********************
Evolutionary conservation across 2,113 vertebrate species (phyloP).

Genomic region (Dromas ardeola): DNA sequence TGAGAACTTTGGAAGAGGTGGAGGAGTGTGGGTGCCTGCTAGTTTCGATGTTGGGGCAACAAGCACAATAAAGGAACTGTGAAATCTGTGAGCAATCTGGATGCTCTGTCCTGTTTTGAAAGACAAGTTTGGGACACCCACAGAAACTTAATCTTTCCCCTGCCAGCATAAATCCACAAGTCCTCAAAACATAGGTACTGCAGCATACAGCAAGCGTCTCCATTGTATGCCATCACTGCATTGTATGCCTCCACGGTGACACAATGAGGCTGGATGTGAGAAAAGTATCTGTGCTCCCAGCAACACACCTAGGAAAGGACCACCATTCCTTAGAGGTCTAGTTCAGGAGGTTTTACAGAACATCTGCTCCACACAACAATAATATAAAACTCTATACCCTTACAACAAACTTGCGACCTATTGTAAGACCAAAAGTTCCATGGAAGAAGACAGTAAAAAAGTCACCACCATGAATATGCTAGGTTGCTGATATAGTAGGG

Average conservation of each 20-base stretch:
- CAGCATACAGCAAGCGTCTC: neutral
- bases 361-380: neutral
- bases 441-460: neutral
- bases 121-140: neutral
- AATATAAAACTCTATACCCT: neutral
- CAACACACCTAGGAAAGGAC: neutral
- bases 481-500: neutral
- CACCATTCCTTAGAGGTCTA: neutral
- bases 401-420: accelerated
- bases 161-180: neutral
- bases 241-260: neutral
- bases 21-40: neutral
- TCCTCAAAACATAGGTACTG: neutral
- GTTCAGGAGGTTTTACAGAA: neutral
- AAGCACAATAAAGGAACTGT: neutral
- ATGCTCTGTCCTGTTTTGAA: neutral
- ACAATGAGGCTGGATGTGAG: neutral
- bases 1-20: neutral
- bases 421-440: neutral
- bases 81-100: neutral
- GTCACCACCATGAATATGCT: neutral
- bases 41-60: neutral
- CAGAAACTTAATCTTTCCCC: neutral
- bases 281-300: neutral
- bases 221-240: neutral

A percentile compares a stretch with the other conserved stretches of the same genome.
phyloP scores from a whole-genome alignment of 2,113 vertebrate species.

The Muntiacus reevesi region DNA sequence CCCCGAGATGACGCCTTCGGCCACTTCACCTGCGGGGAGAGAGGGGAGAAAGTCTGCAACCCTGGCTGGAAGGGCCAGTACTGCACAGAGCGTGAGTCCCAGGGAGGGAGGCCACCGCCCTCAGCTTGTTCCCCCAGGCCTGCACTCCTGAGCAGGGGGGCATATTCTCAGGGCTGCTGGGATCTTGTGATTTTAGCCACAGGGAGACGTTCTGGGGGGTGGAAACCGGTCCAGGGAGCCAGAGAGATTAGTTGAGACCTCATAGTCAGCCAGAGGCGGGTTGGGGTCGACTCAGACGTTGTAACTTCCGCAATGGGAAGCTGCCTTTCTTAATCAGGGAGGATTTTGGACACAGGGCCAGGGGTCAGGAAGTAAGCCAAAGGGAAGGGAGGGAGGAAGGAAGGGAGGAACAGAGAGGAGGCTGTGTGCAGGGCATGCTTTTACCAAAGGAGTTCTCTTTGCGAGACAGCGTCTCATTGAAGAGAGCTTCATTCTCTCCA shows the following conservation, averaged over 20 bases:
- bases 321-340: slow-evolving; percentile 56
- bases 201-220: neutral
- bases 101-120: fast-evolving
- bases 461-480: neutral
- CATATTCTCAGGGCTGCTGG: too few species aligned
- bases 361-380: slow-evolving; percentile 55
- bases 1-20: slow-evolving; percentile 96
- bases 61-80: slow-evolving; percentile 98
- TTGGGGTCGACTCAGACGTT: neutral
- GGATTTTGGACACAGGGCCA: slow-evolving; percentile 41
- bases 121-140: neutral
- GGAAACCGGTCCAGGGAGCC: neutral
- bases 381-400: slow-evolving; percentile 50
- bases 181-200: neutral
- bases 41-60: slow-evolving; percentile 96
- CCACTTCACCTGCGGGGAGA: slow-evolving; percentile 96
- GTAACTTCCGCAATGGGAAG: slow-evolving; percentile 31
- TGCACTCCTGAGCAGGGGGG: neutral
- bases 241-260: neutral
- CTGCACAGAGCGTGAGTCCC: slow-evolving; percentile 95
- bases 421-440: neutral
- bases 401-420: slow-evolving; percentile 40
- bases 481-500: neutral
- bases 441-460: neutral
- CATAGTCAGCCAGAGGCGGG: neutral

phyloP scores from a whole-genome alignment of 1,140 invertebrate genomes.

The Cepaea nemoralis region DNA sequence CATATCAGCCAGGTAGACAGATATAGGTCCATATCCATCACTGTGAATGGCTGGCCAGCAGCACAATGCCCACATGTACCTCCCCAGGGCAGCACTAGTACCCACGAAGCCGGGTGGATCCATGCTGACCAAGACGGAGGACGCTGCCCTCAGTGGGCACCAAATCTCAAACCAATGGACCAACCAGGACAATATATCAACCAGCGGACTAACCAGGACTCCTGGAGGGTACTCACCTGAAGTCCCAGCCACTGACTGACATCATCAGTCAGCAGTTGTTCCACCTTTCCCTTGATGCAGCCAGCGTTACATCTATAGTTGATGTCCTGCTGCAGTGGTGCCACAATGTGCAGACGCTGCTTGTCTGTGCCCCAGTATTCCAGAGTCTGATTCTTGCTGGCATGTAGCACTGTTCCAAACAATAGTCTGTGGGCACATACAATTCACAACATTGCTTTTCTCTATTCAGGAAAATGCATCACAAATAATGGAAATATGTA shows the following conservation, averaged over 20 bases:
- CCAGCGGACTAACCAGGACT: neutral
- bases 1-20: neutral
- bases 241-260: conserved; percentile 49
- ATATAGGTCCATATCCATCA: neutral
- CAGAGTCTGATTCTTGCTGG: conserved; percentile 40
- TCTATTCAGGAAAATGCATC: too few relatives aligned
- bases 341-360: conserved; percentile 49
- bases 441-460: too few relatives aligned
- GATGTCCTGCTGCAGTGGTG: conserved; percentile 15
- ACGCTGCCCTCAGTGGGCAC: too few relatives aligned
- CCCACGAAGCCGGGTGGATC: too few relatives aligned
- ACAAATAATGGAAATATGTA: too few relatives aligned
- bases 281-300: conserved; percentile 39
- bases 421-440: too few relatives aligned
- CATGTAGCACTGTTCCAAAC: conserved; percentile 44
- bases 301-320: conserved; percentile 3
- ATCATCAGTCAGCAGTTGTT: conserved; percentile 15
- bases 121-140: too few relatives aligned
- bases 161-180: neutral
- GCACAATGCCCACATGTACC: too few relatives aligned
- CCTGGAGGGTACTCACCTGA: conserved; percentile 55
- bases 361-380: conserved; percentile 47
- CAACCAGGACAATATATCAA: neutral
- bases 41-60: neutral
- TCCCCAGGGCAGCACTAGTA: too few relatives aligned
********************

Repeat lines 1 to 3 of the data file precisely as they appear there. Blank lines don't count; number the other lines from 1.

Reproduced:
Evolutionary conservation across 2,113 vertebrate species (phyloP).

Genomic region (Dromas ardeola): DNA sequence TGAGAACTTTGGAAGAGGTGGAGGAGTGTGGGTGCCTGCTAGTTTCGATGTTGGGGCAACAAGCACAATAAAGGAACTGTGAAATCTGTGAGCAATCTGGATGCTCTGTCCTGTTTTGAAAGACAAGTTTGGGACACCCACAGAAACTTAATCTTTCCCCTGCCAGCATAAATCCACAAGTCCTCAAAACATAGGTACTGCAGCATACAGCAAGCGTCTCCATTGTATGCCATCACTGCATTGTATGCCTCCACGGTGACACAATGAGGCTGGATGTGAGAAAAGTATCTGTGCTCCCAGCAACACACCTAGGAAAGGACCACCATTCCTTAGAGGTCTAGTTCAGGAGGTTTTACAGAACATCTGCTCCACACAACAATAATATAAAACTCTATACCCTTACAACAAACTTGCGACCTATTGTAAGACCAAAAGTTCCATGGAAGAAGACAGTAAAAAAGTCACCACCATGAATATGCTAGGTTGCTGATATAGTAGGG

Average conservation of each 20-base stretch: